), such as epidermal melanocytes. Using immunostaining and qRT-PCR, we previously identified TYR up-regulation in the epidermal melanocytes of NBUVB-treated vitiligo skin and unremarkable TYR expression in the bulge melanocyte precursors (
      • Goldstein N.B.
      • Koster M.I.
      • Hoaglin L.G.
      • Spoelstra N.S.
      • Kechris K.J.
      • Robinson S.E.
      • et al.
      Narrow band ultraviolet B treatment for human vitiligo is associated with proliferation, migration, and differentiation of melanocyte precursors.
      ,
      • Goldstein N.B.
      • Koster M.I.
      • Hoaglin L.G.
      • Wright M.J.
      • Robinson S.E.
      • Robinson W.A.
      • et al.
      Isolating RNA from precursor and mature melanocytes from human vitiligo and normal skin using laser capture microdissection.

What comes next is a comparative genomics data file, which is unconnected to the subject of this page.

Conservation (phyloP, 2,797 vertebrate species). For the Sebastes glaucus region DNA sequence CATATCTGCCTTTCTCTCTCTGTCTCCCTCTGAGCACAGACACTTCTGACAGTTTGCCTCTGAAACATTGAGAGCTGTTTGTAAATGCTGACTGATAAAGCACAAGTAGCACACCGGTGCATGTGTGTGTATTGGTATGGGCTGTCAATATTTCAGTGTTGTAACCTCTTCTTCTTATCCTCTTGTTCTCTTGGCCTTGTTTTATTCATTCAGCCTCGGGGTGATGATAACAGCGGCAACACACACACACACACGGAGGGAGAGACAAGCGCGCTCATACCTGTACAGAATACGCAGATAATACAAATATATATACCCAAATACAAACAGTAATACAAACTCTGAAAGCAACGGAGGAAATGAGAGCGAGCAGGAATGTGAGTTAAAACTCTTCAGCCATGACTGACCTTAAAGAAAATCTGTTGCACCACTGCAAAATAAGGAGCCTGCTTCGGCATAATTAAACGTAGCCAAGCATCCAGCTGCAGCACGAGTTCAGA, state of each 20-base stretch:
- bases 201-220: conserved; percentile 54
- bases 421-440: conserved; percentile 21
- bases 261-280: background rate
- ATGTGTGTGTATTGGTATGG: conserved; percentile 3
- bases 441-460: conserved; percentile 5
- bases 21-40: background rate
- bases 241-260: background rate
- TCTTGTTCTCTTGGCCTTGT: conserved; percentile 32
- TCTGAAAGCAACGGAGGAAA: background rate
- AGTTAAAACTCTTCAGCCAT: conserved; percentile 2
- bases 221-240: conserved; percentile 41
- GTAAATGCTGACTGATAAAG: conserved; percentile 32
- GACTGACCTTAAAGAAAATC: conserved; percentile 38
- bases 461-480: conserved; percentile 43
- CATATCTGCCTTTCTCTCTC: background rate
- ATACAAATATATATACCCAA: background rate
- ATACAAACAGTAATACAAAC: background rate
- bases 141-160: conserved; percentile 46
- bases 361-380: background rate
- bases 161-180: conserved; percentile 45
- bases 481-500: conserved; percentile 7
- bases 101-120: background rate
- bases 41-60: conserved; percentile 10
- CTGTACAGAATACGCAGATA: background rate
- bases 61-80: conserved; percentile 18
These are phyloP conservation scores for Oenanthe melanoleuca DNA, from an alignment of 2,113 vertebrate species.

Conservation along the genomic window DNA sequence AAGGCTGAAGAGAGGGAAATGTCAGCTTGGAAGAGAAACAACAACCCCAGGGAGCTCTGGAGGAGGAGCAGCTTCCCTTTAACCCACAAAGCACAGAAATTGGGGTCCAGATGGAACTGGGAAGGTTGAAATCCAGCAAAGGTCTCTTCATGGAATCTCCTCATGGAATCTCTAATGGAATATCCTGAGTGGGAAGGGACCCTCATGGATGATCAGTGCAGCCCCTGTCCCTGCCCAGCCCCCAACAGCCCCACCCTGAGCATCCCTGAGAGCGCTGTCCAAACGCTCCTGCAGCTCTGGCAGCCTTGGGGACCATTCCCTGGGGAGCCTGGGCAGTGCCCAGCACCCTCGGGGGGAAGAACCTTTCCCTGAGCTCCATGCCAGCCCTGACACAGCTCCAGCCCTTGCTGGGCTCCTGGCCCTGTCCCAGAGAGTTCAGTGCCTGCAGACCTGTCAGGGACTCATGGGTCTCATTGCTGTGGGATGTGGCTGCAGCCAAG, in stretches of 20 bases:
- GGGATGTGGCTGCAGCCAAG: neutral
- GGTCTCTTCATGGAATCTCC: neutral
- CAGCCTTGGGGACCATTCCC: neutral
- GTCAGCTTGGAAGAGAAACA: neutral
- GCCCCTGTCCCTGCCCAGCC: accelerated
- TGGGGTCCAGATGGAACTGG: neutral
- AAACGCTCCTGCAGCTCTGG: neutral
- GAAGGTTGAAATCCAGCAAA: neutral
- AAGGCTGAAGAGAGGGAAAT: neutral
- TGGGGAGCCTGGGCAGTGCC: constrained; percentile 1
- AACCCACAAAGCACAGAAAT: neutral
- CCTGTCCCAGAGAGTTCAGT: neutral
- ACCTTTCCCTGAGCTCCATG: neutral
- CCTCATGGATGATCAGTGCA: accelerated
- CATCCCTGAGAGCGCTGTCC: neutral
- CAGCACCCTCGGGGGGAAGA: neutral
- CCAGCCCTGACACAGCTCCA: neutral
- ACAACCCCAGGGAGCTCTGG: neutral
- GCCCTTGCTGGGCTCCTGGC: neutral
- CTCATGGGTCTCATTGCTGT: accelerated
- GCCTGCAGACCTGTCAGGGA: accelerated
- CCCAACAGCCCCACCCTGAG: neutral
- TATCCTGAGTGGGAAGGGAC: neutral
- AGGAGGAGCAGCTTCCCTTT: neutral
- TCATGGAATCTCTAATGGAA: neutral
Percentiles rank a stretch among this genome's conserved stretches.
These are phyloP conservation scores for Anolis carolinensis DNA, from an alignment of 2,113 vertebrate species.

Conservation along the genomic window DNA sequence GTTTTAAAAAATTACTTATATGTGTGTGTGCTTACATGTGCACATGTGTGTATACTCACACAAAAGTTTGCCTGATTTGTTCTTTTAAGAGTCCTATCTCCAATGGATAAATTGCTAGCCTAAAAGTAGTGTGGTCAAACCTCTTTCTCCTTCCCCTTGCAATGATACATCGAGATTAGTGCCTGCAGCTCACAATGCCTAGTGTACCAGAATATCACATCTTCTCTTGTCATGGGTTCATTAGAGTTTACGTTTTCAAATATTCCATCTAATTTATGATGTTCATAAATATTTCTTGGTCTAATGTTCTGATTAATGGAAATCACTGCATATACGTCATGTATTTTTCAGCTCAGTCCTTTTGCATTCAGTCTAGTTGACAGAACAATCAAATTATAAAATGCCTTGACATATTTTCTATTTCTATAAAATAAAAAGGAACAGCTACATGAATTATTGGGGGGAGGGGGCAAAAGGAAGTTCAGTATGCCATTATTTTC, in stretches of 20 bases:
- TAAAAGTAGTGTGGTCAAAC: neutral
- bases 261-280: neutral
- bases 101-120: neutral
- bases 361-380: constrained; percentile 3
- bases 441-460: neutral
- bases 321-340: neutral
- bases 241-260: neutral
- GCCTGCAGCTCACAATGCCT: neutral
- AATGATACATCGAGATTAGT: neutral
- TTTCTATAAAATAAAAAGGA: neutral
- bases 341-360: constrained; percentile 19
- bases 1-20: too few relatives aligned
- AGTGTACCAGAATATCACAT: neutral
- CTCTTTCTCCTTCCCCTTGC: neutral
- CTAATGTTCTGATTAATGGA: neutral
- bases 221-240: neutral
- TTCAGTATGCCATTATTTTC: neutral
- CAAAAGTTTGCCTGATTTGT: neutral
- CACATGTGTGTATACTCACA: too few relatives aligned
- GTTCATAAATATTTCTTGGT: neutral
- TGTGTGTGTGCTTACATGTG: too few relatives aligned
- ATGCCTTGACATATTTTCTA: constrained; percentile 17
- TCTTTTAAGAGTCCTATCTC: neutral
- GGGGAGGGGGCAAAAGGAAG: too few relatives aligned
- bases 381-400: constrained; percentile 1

). Indeed, our RNA-seq study confirmed the low expression of TYR in the NBUVB-treated vitiligo bulge melanocytes (Figure 2a), with no significant increase in response to NBUVB (Figure 2b) compared with untreated vitiligo. Although the epidermal melanocytes in this study are presumed to be fully differentiated in contrast to those in the bulge, it is likely that a subpopulation of epidermal melanocytes in treated skin could be only partially differentiated and thus share expression of some precursor genes with the bulge melanocytes. Thus, it is possible that some melanocyte stem cell markers are present in both populations. In future studies, we might compare the expression values from epidermal melanocytes in NBUVB-treated skin with values in the NBUVB-treated nonlesional vitiligo skin, assuming that these melanocytes are enriched in genes associated with regeneration process, having pro-migratory, pro-proliferative, and pro-differentiation roles. Another useful comparison is with the expression values in the epidermal melanocytes of healthy normal skin, assuming that these melanocytes are fully differentiated.